Monday, July 09, 2007

A cracking game of tennis!!

The love of tennis grew slowly in me.

In my earliest childhood, the Wimbledon fortnight was an obscure torture - banishing my favourite TV programmes from their accustomed slots, and seducing my parents' attention (especially my mother's) away from me. The scoring was unfathomable. The action was repetitive. And the matches seemed to last all day. Sometimes, indeed, they really did last all day - or at least, far, far beyond the range of a 4-year-old's temporal imagination.

But somehow I got sucked in. Maybe it was the relentless, hypnotic rhythm of the thwop-thwop-thwop of the balls. Maybe it was a desperate wish to find some form of communion with my parents. Maybe (a few years later) it was the very short white dresses (although all the pretty girls crashed out in the opening rounds; amongst the serious contenders only Chrissie Evert and Gabriela Sabatini exercised any hold over my pre-pubescent libido). Within the space of a couple of years in the early '70s I went from being a tennis-hater to being a tennis nut.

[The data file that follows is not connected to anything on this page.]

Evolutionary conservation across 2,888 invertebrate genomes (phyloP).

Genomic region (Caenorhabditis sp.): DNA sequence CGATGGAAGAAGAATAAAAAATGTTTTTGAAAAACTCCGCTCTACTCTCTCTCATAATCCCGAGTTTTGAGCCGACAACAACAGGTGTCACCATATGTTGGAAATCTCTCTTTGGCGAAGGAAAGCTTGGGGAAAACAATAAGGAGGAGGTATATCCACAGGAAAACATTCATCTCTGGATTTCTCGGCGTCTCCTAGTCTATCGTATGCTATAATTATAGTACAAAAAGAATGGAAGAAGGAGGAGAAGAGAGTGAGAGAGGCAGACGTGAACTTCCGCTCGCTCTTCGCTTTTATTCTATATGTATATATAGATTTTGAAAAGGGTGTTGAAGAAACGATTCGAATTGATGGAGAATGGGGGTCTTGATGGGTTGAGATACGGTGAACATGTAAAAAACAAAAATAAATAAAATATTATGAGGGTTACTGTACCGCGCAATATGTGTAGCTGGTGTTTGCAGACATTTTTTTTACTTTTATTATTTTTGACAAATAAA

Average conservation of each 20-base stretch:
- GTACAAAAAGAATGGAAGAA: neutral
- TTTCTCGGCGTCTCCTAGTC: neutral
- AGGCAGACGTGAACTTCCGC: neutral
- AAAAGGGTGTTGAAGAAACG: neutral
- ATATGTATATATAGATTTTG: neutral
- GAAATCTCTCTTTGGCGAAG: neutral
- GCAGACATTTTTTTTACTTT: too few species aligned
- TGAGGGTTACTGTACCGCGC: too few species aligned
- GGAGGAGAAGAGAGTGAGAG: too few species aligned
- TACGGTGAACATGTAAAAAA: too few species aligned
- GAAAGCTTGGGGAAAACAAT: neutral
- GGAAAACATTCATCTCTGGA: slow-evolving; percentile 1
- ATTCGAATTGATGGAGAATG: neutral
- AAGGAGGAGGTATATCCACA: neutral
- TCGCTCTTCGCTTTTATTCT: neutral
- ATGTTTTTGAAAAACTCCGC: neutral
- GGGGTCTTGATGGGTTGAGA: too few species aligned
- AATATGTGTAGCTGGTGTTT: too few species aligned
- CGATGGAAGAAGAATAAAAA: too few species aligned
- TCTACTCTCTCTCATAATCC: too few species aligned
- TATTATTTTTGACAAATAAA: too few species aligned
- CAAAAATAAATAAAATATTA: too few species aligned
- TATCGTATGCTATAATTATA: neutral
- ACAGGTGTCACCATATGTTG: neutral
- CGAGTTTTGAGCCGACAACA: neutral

I became enraptured by the compelling geometry of the court. I finally started to appreciate the logic of the scoring structure, and the very protractedness of the game, the fact that a drama - of many shifting scenes - could play out over 2, 3, 4 hours or more. I loved the gladiatorial aspect of it, players locked in desperate combat before the eyes of the crowd. Above all, I was fascinated by the psychological dimension of the encounters - the way that you could so often see the shifting balance of power between two players not in the quality of shots they were making but in their facial expressions, their body language, their aura.